Older blog entries for ericzayers (starting at number 10)

The Billy Bass hack is coming along nicely.

  • I modified my PIC programmer with a 10 pin header in order to do In Circuit Serial Programming (ICSP). I like this much better than a boot loader, but I have to figure out if I can isolate the programming pins from the rest of the circuit. I've been programming the chip directly on my breadboard.
  • I've isolated the motor control parts of the circuit and broken them out to my breadboard.
  • I turned a 10 way switch into a voltage divider that I can read on one pin with the PIC's A/D converter. Right now, all the '819 is programmed to do is read the switch and turn some LEDs on to display the output of the switch.
  • I wired up the ISP Chipcorder chip on my breadboard and built the reference application circuit from the datasheet using all the parts I have.
  • The op amp chip that Marty Vona used is now a hard to find part. I hooked it up to a very common LM386 audio amp to the speaker output of the Chipcorder. The sound quality coming out of that thing is really poor. I'll have to figure out how to jazz it up a bit. I'm not really sure what I'm doing with this audio amplifier stuff. I think I will have it drive a PNP and NPN transistor to make a push-pull type of circuit to drive the speaker that I got from the 'techlib' web site.

I really ought to spend some time now to draw up the circuit in Eagle, but I love to solder, so it is hard to resist the temptation to lay down some circuitry.

I found some new stepper motors for the Linefollower robot on eBay that advertized "high torque". What have I got to lose? If these motors are high enough torque, then I might not have to build a gear train after all! However, these steppers are bipolar, so I won't be able to use the darlington array I have now and change to use an H-Bridge. That will mean an extra chip on board to control both motors.

My line sensors seemingly failed again after all this. I believe I was running them with too much current. OK. I am positive of this. One LED looked brown when I looked down into it. Another had actually cracked under the heat shrink. I replaced the 2 that were not working and now the readings are off. Replaced the 3rd IR LED with a part from the same soure and line detection works very well now.

I am taking a break from building the line follwing robot. The next thing is to build an improved drivetrain. The time I have to work is 4:30-6:30 am when the rest of the family is asleep. From past experience, I need to be a little more exact in my measurements, so I will have to come up to speed on some kind of CAD package so I can print out blueprints and spray mount them onto the pieces I am drilling on.

The church fall carnival comes up soon (End of September) and I want to hack Billy Bass first. I took Billy apart last night. The mouth motor isn't functioning and I need to track that down and try to fix it. I am converting Marty Vona's 8051 design to use a PIC 16F819. I'm having to consolidate a few dip switches to be read by a single pin w/ an A/D converter to make it fit onto the 18 pin PIC. Microchip has the outline of how to do this in their "Tips and Tricks" document. Wish me luck!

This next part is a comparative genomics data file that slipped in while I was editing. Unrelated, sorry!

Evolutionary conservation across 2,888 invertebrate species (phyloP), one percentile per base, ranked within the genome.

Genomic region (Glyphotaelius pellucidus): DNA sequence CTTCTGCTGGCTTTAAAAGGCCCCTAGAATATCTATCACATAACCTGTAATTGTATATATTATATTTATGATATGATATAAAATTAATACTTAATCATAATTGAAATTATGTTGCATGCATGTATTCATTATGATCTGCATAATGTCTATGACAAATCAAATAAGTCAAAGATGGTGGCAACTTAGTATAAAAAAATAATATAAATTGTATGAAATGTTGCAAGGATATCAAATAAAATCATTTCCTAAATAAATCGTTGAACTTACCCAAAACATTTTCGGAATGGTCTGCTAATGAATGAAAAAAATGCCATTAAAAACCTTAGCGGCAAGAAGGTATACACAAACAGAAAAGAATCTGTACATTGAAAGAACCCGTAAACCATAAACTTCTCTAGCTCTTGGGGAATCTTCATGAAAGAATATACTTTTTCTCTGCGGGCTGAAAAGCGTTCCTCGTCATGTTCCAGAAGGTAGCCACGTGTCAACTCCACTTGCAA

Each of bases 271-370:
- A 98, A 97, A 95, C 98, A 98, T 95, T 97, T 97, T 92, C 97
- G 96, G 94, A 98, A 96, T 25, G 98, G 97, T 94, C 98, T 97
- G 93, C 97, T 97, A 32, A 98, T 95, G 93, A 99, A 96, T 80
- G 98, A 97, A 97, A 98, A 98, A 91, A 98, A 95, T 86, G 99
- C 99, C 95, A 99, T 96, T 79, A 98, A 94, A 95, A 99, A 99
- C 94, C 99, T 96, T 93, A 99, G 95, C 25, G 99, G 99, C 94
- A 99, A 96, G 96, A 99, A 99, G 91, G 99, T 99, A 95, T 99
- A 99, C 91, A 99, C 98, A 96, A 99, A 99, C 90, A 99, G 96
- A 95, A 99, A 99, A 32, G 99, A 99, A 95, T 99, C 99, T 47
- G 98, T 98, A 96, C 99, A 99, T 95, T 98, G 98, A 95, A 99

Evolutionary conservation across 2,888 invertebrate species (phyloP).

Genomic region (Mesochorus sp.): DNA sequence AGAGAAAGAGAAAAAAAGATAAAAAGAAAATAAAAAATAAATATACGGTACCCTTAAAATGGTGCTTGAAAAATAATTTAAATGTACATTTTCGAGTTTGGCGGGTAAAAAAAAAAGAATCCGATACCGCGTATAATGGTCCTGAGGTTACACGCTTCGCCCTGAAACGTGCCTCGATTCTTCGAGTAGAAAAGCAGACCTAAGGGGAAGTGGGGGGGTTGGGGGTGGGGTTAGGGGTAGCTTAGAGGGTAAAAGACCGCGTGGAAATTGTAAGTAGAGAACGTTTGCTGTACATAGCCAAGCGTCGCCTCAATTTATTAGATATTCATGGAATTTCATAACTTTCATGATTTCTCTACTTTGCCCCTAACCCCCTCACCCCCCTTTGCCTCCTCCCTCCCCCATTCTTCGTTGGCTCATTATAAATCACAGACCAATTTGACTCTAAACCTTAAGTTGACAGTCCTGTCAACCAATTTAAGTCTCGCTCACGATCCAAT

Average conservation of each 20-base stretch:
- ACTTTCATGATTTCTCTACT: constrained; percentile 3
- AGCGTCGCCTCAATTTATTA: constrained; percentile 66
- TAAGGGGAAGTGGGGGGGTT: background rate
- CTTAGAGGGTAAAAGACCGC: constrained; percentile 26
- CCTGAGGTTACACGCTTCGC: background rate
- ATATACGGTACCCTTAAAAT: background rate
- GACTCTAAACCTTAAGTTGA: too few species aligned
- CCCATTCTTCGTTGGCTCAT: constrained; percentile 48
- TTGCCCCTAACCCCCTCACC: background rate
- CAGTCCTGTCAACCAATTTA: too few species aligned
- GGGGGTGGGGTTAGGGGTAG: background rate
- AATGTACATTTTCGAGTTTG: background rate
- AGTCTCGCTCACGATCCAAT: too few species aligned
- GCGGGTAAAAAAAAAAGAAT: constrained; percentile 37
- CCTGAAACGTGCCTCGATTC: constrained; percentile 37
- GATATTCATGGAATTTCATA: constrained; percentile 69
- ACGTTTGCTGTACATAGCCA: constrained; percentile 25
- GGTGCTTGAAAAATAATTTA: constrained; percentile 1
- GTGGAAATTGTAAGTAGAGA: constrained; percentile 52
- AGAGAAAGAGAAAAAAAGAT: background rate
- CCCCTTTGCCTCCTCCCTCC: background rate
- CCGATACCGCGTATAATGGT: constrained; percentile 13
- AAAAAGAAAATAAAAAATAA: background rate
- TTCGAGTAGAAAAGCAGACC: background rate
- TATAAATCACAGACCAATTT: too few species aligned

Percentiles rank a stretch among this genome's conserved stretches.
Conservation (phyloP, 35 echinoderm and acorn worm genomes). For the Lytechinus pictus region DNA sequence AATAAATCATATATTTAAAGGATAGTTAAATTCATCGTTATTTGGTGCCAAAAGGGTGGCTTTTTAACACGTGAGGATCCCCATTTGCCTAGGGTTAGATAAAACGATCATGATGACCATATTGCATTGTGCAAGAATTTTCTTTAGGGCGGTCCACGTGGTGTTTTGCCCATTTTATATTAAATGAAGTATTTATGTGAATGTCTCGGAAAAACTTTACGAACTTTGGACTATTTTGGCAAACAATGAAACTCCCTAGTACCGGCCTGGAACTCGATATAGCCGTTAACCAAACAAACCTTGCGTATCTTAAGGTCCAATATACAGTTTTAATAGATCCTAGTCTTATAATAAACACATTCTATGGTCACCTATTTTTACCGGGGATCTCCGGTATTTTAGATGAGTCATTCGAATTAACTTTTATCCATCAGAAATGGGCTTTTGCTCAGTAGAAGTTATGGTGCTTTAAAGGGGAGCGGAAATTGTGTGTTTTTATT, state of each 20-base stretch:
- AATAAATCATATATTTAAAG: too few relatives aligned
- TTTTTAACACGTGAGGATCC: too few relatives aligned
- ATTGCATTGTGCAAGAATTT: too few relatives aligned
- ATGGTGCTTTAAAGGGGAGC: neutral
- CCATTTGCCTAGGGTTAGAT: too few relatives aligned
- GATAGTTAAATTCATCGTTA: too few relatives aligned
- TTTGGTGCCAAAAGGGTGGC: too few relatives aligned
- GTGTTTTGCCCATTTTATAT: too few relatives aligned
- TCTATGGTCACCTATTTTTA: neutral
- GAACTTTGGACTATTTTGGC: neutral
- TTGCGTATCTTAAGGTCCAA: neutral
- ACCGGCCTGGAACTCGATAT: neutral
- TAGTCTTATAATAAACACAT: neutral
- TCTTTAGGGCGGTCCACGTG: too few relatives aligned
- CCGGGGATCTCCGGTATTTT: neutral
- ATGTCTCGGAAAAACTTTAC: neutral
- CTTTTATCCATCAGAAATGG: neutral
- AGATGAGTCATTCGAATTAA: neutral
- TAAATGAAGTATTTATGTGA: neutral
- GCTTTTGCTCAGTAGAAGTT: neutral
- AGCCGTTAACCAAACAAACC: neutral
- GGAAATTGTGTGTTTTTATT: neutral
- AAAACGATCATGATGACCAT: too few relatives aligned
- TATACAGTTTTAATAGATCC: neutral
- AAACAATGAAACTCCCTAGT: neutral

I drove down I-85 in North Atlanta and saw a sign for Fry's Electronics. Could it be true? Is Fry's coming to Atlanta? Their web site says nothing about it.

And the answer is that the tri-state register bit for AN0 was not set to 1 (high impedence). Things work much better now. I ended up with a 10K resistor between ground and my IR sensors. I lowered the current through my IR LEDs significantly with a higher value resistor and it still works fine, so I soldered it all back together and I'm detecting lines now.

If nothing else, at least I now have lots of useful test points on my board.

17 Aug 2004 (updated 17 Aug 2004 at 11:16 UTC) »

I've been working off and on for the past 2 weeks on the reading of the IR sensors on my line following robot. I took a break to add counters to my web pages and build a TV antenna. I've learned a lot about op-amps in the mean time and wired one up, hoping that would help.

After lots of debugging work and lots of suggestions from the AHRC mailing list, I have found a vital clue. My IR sensor circuit works great... that is, until I hook the output to the a/d input pin on the processor. I'm out of time to debug this morning, but now I have something more solid to go on.

The microphone pre-amp worked out great! I tested it out on my home stereo, then took it to church with me on Sunday and the guy that runs the sound board was trusting enough to plug it in. It could possibly be improved by adding a potentiometer to control the preamp gain, but works well enough. I'll definately try printing more circuit boards in the future. I bought some surface mount parts from 'nfceramics' on eBay.

28 Jul 2004 (updated 28 Jul 2004 at 13:58 UTC) »